The controversy arises in regard to further assertions. In addition to mechanisms to explain the diversification of species (e.g., different beak shapes), Darwin proposed that these microevolutionary changes could gradually accumulate to the point where we see genuine creative potential. He believed the same mechanisms that could alter the size and shape of the beak could also explain the actual origination of the beak and the bird, as well as any other features we observe in life. Hence, macroevolution is the eventual construction and introduction of new features, systems, and body plans—not merely the alteration of existing features, systems, and body plans, as in microevolution.
In addition to microevolution and macroevolution, some have further categorized evolutionary processes:
Chemical evolution: the origin-of-life hypothesis that suggests a complex chemical mixture of simple compounds was able to self-organize into the first life-forms Microbial evolution: transformations within single-celled organisms Speciation: when a new species arises and no longer mates with the parent species, which leads to common ancestry (e.g., all species of Galapagos finches share a common South American ancestor)Common descent: when multiple kinds of animals share a common ancestor (e.g., the belief that all primates share a common ancestor from 5–7 million years ago)Universal common descent: the belief that all life-forms share a single common ancestor6
This is the point at which many creationists begin to dispute the theory of neo-Darwinian evolution. The concepts of chemical evolution, macroevolution, common descent, and universal common descent simply do not enjoy the same empirical demonstrability as microevolution, microbial evolution, and speciation. Creationists assert that chemical evolution, macroevolution, common descent, and universal common descent are assumed to be true by their proponents though they have not yet been demonstrated. As such, for creationists, these theories remain open questions within science.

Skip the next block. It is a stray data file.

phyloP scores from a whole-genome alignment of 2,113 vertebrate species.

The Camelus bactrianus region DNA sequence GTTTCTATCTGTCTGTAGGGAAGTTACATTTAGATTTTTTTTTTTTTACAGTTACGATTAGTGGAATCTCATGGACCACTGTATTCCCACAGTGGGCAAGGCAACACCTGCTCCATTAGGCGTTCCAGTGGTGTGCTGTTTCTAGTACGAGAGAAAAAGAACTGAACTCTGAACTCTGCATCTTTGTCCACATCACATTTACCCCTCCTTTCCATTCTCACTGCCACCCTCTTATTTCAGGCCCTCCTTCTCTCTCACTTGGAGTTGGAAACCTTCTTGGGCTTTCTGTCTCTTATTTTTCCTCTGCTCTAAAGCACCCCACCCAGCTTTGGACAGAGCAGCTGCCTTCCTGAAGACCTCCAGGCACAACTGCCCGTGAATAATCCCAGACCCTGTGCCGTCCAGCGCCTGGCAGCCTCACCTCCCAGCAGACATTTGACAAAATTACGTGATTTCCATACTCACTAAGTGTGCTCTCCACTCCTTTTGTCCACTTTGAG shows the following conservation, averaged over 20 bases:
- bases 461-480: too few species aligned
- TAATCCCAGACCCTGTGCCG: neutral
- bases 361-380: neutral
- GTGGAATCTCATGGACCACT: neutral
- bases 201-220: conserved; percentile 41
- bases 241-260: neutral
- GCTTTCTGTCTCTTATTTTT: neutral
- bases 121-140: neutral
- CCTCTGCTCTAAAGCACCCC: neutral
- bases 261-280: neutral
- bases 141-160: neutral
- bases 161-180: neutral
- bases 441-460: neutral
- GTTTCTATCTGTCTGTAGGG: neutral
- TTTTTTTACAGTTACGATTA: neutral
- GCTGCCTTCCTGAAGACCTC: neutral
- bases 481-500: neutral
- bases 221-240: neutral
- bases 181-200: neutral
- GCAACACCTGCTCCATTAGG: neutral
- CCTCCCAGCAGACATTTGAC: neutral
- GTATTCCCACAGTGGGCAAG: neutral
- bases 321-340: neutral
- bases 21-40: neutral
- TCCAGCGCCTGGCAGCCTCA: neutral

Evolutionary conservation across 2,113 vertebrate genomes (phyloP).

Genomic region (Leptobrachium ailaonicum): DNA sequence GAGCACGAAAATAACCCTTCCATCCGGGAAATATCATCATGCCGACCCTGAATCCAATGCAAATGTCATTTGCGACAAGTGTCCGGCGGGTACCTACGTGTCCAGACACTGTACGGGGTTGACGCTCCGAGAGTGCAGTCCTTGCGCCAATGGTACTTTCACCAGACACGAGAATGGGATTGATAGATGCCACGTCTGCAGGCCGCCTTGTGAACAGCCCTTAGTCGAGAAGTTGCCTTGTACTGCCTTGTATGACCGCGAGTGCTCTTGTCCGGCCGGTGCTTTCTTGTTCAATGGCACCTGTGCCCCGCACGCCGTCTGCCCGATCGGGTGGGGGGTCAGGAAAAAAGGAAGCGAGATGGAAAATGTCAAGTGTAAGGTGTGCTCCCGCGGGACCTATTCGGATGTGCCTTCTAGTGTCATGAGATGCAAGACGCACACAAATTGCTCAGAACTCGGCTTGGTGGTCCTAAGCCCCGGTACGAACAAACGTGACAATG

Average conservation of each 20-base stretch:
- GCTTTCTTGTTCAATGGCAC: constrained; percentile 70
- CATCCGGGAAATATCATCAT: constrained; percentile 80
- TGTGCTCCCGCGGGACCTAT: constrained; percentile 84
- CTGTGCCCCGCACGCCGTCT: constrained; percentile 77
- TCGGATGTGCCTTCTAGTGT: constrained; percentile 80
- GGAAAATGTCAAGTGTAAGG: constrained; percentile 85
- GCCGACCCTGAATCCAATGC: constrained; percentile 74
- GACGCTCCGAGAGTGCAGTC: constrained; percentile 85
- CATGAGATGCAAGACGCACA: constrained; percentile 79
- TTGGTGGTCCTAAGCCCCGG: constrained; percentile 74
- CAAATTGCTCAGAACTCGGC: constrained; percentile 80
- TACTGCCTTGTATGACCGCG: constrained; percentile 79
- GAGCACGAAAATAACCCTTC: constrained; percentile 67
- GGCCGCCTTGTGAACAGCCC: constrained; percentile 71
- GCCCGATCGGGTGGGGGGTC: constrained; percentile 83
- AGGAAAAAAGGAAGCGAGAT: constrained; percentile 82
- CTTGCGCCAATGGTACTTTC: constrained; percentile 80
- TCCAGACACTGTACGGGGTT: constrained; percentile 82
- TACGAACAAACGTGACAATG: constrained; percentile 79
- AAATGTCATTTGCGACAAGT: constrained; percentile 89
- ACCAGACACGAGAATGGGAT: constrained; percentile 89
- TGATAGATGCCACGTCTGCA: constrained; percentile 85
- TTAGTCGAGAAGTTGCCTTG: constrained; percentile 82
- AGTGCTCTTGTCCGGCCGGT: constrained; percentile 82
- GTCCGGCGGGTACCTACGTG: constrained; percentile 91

It is important to recognize that proponents of evolution will often provide examples of microevolution, microbial evolution, or speciation—which are widely accepted and generally uncontroversial even within the creationist community—and reason as if they are demonstrating the legitimacy of macroevolution, common descent, or universal common descent. This is a textbook example of equivocation. The validation of one kind of evolution doesn’t necessarily substantiate the veracity of a different type.
Examining the Fossil Record
You will find similar doubts expressed within the evolutionary community itself. Many evolutionists question whether the same neo-Darwinian mechanisms that validate microevolution, microbial evolution, and speciation are capable of constructing the sort of comprehensive transformations required to account for macroevolution, common descent, and universal common descent.7
Darwin himself recognized that the fossil record, at the time, failed to support his theory. He noted:
The number of intermediate varieties, which have formerly existed on the earth, [must] be truly enormous. Why then is not every geological formation and every stratum full of such intermediate links? Geology assuredly does not reveal any such finely graduated organic chain; and this, perhaps, is the most obvious and gravest objection which can be urged against my theory. The explanation lies, as I believe, in the extreme imperfection of the geological record.8
Darwin then offered predictions as to the sort of transitional fossils he would expect to be found in the future, stating that he anticipated the record to be much more supportive and confirmatory in regard to his theory.